It is hard to overestimate the importance of race restrictions in shaping American cities in the first half of the twentieth century. Covenants and restrictive agreements were largely responsible for the dramatic increase in residential segregation in northern cities between the end of the nineteenth century and the end of World War II. They were a formative influence on the legal strategy of the NAACP during the early years of the civil rights movement. And, although the Supreme Court decision in Shelley v Kraemer (1948) prohibited state enforcement of race-restrictive covenants, they continued to shape private realty and public policy.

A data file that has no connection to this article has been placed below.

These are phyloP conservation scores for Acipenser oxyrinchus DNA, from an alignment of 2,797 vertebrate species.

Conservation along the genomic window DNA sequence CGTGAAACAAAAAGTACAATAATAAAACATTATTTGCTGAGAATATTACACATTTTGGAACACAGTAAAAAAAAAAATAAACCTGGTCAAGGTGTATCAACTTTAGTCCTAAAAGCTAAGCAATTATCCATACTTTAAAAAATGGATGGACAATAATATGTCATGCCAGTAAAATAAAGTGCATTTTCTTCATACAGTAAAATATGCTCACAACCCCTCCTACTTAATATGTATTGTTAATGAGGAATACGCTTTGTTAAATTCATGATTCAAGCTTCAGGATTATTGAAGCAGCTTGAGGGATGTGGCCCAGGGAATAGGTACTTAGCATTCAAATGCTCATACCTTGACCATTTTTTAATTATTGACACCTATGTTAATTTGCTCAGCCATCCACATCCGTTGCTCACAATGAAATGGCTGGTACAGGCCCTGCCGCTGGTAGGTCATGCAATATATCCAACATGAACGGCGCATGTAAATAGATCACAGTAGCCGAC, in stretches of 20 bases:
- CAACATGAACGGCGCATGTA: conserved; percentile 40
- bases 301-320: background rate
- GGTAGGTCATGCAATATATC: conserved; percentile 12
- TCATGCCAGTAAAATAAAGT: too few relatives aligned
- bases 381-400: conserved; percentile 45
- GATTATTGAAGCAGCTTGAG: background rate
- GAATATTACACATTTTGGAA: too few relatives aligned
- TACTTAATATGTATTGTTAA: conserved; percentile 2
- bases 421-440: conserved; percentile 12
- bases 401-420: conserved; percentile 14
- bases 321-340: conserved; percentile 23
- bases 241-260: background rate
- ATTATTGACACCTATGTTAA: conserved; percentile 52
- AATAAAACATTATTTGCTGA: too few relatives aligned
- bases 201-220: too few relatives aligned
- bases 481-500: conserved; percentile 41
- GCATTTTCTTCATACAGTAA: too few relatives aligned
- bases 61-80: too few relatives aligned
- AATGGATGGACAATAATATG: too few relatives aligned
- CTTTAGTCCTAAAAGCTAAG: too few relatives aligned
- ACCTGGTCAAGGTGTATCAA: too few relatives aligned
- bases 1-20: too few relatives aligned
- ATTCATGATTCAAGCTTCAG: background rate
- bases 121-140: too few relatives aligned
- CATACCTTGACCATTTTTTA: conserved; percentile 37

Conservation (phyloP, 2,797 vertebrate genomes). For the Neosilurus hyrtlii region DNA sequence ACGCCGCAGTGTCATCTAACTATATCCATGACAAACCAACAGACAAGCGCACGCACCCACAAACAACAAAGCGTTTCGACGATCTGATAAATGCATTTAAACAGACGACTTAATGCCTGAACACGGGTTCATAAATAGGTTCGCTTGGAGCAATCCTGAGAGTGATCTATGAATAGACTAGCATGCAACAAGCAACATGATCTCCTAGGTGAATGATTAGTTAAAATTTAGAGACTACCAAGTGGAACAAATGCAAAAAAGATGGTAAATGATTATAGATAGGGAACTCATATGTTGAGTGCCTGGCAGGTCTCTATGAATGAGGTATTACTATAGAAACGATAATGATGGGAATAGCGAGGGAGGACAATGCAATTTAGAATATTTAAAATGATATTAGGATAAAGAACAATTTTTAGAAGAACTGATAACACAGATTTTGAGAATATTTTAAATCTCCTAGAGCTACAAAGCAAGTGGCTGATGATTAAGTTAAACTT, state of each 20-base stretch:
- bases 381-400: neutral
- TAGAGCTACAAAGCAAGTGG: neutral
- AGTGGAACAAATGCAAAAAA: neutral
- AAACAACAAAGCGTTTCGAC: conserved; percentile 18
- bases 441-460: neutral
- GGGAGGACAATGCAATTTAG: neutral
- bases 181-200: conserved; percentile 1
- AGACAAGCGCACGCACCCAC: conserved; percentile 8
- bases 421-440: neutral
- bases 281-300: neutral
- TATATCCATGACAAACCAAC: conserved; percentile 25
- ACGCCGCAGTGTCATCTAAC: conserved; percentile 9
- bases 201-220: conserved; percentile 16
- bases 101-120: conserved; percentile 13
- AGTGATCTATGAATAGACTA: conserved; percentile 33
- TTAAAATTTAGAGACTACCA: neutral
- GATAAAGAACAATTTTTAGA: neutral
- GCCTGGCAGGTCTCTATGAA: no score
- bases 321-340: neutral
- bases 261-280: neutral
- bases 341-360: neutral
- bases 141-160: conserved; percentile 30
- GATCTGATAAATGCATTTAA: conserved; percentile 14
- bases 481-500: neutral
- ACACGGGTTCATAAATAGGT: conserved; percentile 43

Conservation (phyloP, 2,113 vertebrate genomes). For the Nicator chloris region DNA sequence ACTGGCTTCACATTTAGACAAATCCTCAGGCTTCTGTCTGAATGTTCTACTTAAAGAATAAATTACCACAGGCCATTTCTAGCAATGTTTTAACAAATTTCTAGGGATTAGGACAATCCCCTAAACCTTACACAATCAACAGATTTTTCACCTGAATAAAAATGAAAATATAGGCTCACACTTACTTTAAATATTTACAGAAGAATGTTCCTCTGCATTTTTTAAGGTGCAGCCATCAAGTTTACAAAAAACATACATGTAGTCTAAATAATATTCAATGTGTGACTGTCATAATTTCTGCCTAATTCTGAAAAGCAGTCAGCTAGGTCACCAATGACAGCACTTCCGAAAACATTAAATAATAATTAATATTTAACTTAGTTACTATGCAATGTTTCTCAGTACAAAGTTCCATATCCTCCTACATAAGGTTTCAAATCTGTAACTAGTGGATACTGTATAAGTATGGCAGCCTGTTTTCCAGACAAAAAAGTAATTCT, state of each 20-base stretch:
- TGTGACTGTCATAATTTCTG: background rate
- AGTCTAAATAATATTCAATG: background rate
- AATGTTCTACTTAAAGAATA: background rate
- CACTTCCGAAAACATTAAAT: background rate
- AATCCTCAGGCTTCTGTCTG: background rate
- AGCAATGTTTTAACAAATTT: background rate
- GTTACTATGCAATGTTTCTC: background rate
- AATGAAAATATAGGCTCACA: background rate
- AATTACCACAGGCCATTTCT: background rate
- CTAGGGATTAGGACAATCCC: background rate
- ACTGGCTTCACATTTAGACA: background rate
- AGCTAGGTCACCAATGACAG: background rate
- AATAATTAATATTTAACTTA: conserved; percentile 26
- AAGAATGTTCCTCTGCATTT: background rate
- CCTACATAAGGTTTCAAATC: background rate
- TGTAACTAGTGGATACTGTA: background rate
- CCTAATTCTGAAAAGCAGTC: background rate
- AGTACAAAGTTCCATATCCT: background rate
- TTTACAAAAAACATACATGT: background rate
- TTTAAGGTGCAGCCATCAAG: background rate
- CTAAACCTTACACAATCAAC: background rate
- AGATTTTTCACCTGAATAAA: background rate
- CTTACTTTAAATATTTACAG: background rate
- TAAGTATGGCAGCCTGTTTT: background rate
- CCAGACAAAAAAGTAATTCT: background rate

Municipal zoning, especially in suburban settings, was often animated by a determination to sustain this segregation by other means. Federal mortgage and insurance programs, launched in response to the Great Depression of the 1930s, incorporated and cemented these restrictions into their protocols for risk-rating neighborhoods. Although now unenforceable, race restrictions live on in land records and residential deeds, sending powerful signals about good neighborhoods and bad, and about the threat of racial transition to property. And they live on in the stark and sustained gap in racial wealth, a direct legacy of racial restrictions and the segregation they created and sustained.